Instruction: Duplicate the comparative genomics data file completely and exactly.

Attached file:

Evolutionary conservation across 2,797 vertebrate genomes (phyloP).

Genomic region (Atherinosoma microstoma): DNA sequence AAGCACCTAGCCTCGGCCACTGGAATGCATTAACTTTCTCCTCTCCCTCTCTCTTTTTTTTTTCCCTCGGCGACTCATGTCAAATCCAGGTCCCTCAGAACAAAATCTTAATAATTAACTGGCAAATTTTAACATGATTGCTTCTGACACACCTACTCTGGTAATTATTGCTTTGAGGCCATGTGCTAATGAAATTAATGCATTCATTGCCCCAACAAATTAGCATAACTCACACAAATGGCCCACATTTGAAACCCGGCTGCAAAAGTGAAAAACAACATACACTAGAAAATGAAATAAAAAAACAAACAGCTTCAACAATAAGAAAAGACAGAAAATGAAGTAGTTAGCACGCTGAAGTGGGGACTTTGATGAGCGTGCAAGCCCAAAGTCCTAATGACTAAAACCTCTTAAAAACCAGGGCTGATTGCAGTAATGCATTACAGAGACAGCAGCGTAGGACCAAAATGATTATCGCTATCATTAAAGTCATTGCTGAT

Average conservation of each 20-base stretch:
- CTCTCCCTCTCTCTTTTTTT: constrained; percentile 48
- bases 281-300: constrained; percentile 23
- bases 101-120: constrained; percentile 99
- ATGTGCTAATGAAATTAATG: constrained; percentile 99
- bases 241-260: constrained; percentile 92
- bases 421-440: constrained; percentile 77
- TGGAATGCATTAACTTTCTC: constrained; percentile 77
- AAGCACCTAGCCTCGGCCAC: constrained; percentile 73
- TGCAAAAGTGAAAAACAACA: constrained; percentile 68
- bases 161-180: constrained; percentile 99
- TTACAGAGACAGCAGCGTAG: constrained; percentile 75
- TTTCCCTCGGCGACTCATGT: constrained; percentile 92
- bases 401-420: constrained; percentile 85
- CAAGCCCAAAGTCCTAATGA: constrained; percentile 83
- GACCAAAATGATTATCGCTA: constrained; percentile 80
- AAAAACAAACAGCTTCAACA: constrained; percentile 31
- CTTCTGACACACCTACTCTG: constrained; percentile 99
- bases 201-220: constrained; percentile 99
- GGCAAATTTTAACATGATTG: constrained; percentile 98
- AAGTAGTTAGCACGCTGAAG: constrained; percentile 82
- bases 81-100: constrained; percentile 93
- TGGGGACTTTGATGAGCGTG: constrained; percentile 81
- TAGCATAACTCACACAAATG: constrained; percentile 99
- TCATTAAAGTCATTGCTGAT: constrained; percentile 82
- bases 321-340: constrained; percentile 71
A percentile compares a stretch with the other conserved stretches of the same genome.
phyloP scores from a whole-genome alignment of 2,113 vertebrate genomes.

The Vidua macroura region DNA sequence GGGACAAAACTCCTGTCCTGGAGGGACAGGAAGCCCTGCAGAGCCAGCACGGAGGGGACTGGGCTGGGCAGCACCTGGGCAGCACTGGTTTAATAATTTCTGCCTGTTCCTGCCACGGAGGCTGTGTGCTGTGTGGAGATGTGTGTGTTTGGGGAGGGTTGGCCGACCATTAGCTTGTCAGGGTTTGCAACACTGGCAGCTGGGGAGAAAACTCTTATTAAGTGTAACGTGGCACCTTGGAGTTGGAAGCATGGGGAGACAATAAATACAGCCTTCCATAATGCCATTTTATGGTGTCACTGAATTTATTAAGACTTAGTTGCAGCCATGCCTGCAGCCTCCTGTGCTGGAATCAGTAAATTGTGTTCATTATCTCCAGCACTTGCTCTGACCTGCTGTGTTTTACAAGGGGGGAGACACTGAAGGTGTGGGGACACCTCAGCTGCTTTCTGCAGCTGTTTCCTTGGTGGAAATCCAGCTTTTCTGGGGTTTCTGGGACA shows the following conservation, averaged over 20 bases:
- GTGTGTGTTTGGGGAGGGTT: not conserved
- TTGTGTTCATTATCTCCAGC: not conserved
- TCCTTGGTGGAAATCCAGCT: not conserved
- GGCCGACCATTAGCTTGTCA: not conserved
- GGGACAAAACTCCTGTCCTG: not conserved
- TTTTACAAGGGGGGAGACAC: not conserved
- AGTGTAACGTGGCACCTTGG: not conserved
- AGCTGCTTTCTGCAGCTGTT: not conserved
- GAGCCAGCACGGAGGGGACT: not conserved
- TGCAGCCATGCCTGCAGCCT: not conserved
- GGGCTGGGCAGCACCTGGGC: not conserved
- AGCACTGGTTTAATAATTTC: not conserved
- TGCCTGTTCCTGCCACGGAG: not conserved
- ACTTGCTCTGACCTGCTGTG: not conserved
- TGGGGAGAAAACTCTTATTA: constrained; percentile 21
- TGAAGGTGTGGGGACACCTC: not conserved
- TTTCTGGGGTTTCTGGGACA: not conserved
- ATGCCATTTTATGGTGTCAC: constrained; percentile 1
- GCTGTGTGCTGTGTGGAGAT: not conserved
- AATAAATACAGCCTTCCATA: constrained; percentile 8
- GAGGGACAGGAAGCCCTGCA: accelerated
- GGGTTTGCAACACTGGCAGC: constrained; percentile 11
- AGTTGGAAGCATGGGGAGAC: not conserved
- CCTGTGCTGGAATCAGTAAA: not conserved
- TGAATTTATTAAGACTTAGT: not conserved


Evolutionary conservation across 2,797 vertebrate genomes (phyloP).

Genomic region (Atherinosoma microstoma): DNA sequence AAGCACCTAGCCTCGGCCACTGGAATGCATTAACTTTCTCCTCTCCCTCTCTCTTTTTTTTTTCCCTCGGCGACTCATGTCAAATCCAGGTCCCTCAGAACAAAATCTTAATAATTAACTGGCAAATTTTAACATGATTGCTTCTGACACACCTACTCTGGTAATTATTGCTTTGAGGCCATGTGCTAATGAAATTAATGCATTCATTGCCCCAACAAATTAGCATAACTCACACAAATGGCCCACATTTGAAACCCGGCTGCAAAAGTGAAAAACAACATACACTAGAAAATGAAATAAAAAAACAAACAGCTTCAACAATAAGAAAAGACAGAAAATGAAGTAGTTAGCACGCTGAAGTGGGGACTTTGATGAGCGTGCAAGCCCAAAGTCCTAATGACTAAAACCTCTTAAAAACCAGGGCTGATTGCAGTAATGCATTACAGAGACAGCAGCGTAGGACCAAAATGATTATCGCTATCATTAAAGTCATTGCTGAT

Average conservation of each 20-base stretch:
- CTCTCCCTCTCTCTTTTTTT: constrained; percentile 48
- bases 281-300: constrained; percentile 23
- bases 101-120: constrained; percentile 99
- ATGTGCTAATGAAATTAATG: constrained; percentile 99
- bases 241-260: constrained; percentile 92
- bases 421-440: constrained; percentile 77
- TGGAATGCATTAACTTTCTC: constrained; percentile 77
- AAGCACCTAGCCTCGGCCAC: constrained; percentile 73
- TGCAAAAGTGAAAAACAACA: constrained; percentile 68
- bases 161-180: constrained; percentile 99
- TTACAGAGACAGCAGCGTAG: constrained; percentile 75
- TTTCCCTCGGCGACTCATGT: constrained; percentile 92
- bases 401-420: constrained; percentile 85
- CAAGCCCAAAGTCCTAATGA: constrained; percentile 83
- GACCAAAATGATTATCGCTA: constrained; percentile 80
- AAAAACAAACAGCTTCAACA: constrained; percentile 31
- CTTCTGACACACCTACTCTG: constrained; percentile 99
- bases 201-220: constrained; percentile 99
- GGCAAATTTTAACATGATTG: constrained; percentile 98
- AAGTAGTTAGCACGCTGAAG: constrained; percentile 82
- bases 81-100: constrained; percentile 93
- TGGGGACTTTGATGAGCGTG: constrained; percentile 81
- TAGCATAACTCACACAAATG: constrained; percentile 99
- TCATTAAAGTCATTGCTGAT: constrained; percentile 82
- bases 321-340: constrained; percentile 71
A percentile compares a stretch with the other conserved stretches of the same genome.
phyloP scores from a whole-genome alignment of 2,113 vertebrate genomes.

The Vidua macroura region DNA sequence GGGACAAAACTCCTGTCCTGGAGGGACAGGAAGCCCTGCAGAGCCAGCACGGAGGGGACTGGGCTGGGCAGCACCTGGGCAGCACTGGTTTAATAATTTCTGCCTGTTCCTGCCACGGAGGCTGTGTGCTGTGTGGAGATGTGTGTGTTTGGGGAGGGTTGGCCGACCATTAGCTTGTCAGGGTTTGCAACACTGGCAGCTGGGGAGAAAACTCTTATTAAGTGTAACGTGGCACCTTGGAGTTGGAAGCATGGGGAGACAATAAATACAGCCTTCCATAATGCCATTTTATGGTGTCACTGAATTTATTAAGACTTAGTTGCAGCCATGCCTGCAGCCTCCTGTGCTGGAATCAGTAAATTGTGTTCATTATCTCCAGCACTTGCTCTGACCTGCTGTGTTTTACAAGGGGGGAGACACTGAAGGTGTGGGGACACCTCAGCTGCTTTCTGCAGCTGTTTCCTTGGTGGAAATCCAGCTTTTCTGGGGTTTCTGGGACA shows the following conservation, averaged over 20 bases:
- GTGTGTGTTTGGGGAGGGTT: not conserved
- TTGTGTTCATTATCTCCAGC: not conserved
- TCCTTGGTGGAAATCCAGCT: not conserved
- GGCCGACCATTAGCTTGTCA: not conserved
- GGGACAAAACTCCTGTCCTG: not conserved
- TTTTACAAGGGGGGAGACAC: not conserved
- AGTGTAACGTGGCACCTTGG: not conserved
- AGCTGCTTTCTGCAGCTGTT: not conserved
- GAGCCAGCACGGAGGGGACT: not conserved
- TGCAGCCATGCCTGCAGCCT: not conserved
- GGGCTGGGCAGCACCTGGGC: not conserved
- AGCACTGGTTTAATAATTTC: not conserved
- TGCCTGTTCCTGCCACGGAG: not conserved
- ACTTGCTCTGACCTGCTGTG: not conserved
- TGGGGAGAAAACTCTTATTA: constrained; percentile 21
- TGAAGGTGTGGGGACACCTC: not conserved
- TTTCTGGGGTTTCTGGGACA: not conserved
- ATGCCATTTTATGGTGTCAC: constrained; percentile 1
- GCTGTGTGCTGTGTGGAGAT: not conserved
- AATAAATACAGCCTTCCATA: constrained; percentile 8
- GAGGGACAGGAAGCCCTGCA: accelerated
- GGGTTTGCAACACTGGCAGC: constrained; percentile 11
- AGTTGGAAGCATGGGGAGAC: not conserved
- CCTGTGCTGGAATCAGTAAA: not conserved
- TGAATTTATTAAGACTTAGT: not conserved